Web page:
They are said to be the first sign of spring, but the Waikato is still in the grips of win­ter when the al­mond bursts into blos­som. It is weird to be hud­dled in a Swan­ndri and beanie sniff­ing the pretty pink flow­ers.

NZ Gardener - - CONTENTS -

Sh­eryn Cloth­ier plants al­mond trees

But there is no deny­ing that they shine a light down the dark tun­nel of win­ter. Prunus dul­cis is a cousin of peaches, plums and apri­cots. If you can grow these fruits, you can grow an al­mond, with the main dif­fer­ence be­ing most al­mond va­ri­eties re­quire a pol­li­na­tor.

Peaches can the­o­ret­i­cally pol­li­nate an al­mond, but my sin­gle al­mond sur­rounded by a dozen peach trees pro­duced one al­mond in seven years, so I don’t think that the­ory works – prob­a­bly be­cause most peaches are clever enough to wait for spring be­fore they bother blos­som­ing.

My re­cent plant­ing of ‘Mono­vale’, a self-pol­li­nat­ing al­mond va­ri­ety, gave much bet­ter re­sults.

Within its first year, it had set and pro­duced a cou­ple of dozen nuts. It didn’t pol­li­nate the ex­ist­ing ‘Fat­nut‘, but to be hon­est, that is not look­ing all that healthy this year any­way.

The Mono­vale how­ever, is prov­ing to be a vig­or­ous grower and is look­ing ex­tremely healthy with no at­ten­tion or spe­cial treat­ment.

Their main dis­ease prob­lem is bac­te­rial blight, aka gum­mo­sis, though they can be sus­cep­ti­ble to other fun­gal and bac­te­rial

dis­eases. I have there­fore planted the ‘Mono­vale‘ out in the open pad­dock where there is good air­flow.

While Mono­vale is prov­ing to be a good self-pol­li­nat­ing pro­ducer, it has a strong flavour and a hard shell – nei­ther at­tributes which en­dear it to me.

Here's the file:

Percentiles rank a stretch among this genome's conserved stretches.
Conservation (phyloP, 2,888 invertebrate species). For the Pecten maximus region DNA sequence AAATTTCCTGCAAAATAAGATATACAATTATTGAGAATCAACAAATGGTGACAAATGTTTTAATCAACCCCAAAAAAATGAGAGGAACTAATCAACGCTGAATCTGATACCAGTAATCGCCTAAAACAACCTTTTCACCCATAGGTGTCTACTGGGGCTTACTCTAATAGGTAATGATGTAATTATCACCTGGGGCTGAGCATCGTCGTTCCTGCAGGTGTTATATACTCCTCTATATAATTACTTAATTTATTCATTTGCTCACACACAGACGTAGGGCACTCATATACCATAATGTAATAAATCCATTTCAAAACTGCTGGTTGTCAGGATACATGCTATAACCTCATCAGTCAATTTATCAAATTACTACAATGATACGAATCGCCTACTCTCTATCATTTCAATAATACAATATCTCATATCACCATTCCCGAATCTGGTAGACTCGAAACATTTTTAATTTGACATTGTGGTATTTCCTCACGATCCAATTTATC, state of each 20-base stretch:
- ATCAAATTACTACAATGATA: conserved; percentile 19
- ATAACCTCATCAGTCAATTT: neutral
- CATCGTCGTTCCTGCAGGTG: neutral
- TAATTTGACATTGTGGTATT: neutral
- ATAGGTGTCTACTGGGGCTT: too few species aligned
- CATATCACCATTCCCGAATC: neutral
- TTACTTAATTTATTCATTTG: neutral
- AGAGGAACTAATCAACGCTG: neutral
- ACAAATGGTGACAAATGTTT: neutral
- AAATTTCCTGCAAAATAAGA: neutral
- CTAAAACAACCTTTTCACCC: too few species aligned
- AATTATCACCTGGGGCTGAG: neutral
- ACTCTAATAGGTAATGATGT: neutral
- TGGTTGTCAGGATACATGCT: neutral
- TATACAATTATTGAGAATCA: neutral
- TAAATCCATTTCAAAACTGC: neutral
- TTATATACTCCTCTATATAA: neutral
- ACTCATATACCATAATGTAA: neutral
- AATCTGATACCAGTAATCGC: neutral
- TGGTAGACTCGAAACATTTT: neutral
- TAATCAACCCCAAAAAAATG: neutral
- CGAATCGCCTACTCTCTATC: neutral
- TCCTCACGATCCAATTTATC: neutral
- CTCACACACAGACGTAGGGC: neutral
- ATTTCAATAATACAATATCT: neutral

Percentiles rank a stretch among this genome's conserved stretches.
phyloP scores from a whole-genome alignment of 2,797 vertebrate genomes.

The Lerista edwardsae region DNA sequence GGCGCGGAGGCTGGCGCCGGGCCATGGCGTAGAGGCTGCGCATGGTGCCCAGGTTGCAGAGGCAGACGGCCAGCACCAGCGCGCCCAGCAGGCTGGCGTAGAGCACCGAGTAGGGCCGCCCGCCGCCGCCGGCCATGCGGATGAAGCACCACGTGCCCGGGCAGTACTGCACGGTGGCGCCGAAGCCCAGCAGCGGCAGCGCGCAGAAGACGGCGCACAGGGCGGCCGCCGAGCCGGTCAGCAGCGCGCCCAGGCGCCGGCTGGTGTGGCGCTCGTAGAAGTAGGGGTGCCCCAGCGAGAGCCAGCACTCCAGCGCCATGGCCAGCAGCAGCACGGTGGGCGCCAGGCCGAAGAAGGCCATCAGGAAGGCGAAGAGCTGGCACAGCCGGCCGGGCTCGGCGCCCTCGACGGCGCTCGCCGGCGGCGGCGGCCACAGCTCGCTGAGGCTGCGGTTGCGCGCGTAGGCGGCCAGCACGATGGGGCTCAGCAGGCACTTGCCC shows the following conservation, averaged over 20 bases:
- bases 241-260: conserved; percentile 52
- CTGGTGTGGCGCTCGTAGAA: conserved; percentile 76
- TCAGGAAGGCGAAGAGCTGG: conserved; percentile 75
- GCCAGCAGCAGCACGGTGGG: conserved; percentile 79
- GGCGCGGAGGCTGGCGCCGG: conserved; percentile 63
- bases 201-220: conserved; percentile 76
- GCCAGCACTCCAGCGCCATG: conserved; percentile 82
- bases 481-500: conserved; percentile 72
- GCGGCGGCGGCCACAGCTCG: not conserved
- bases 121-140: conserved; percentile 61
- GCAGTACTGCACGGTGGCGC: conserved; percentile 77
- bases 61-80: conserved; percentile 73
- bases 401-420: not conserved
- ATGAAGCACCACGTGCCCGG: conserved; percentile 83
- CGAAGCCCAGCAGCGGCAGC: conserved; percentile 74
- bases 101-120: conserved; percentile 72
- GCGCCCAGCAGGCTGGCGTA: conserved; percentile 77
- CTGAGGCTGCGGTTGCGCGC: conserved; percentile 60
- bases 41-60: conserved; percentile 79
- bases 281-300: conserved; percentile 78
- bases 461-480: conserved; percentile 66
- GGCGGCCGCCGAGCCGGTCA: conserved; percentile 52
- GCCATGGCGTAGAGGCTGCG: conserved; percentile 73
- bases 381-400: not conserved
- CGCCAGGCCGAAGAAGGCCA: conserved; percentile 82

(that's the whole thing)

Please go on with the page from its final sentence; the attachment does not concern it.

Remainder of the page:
Still, buoyed by its suc­cess, I have ob­tained another three va­ri­eties.

They are the imag­i­na­tively named ‘CY750‘ that has been well re­viewed, and two new se­lec­tions by River Ter­race Nurs­eries, ‘McCartney R6‘ and ‘R3‘.

These were cho­sen from a seedling or­chard in Marl­bor­ough by the highly re­spected tree crop re­searcher Roy Hart. They are sweet-flavoured, with a soft to medium shell – hope­fully, a com­pro­mise be­tween the hard shell of ‘Mono­vale‘ and the pa­per-shelled va­ri­eties that are prone to dis­ease and in­sect dam­age such as ‘IXL‘, ‘Non­pareil‘ and ‘Bur­bank‘.

Find­ing out what va­ri­eties grow best where is be­ing in­ves­ti­gated by NZ Tree Crops As­so­ci­a­tion.

In Nel­son, a trial site has been mon­i­tored since 2003 with some va­ri­eties pro­duc­ing well.

So far, Otago grow­ers re­port only mod­er­ate suc­cess, sur­mis­ing that the late frosts up­set pol­li­na­tion and the lack of sum­mer mois­ture causes the nuts to fall be­fore ma­tu­rity.

In 2013, the Welling­ton/Horowhenua branch planted 12 trial sites through­out the district with nine va­ri­eties to see which did best. So far, ‘Mono­vale‘, ‘McCartney R6‘ and ‘R3‘ seem to have been the most pro­duc­tive.

My lo­cal Waikato branch dis­trib­uted 100 trees of dif­fer­ent va­ri­eties amongst its mem­bers in 2015. The pur­pose was so that we can es­tab­lish what per­forms well in dif­fer­ent grow­ing sit­u­a­tions. It is too soon to draw many con­clu­sion other than the trees are grow­ing well.

The trees grow well in all ar­eas.

How­ever, the dif­fer­ences in dis­ease re­sis­tance, pro­duc­tiv­ity, flavour and shell hard­ness do vary con­sid­er­ably.

Since nuts are so ben­e­fi­cial for our diet and al­monds in par­tic­u­lar are rated for their abil­ity to pre­vent in­tox­i­ca­tion – “five or six, be­ing taken, fast­ing, do keepe a man from be­ing drunke,” said 16th Cen­tury botanist and herbal­ist John Ger­ard – it is sur­pris­ing that we have not grown this nut more of­ten in New Zealand be­fore.

Hope­fully, NZTCA’s re­search will even­tu­ally change this. ✤

In the Waikato, the al­mond’s pretty pink flow­ers come into bloom in win­ter.

‘McCartney R3’.

Al­mond ‘R6’.

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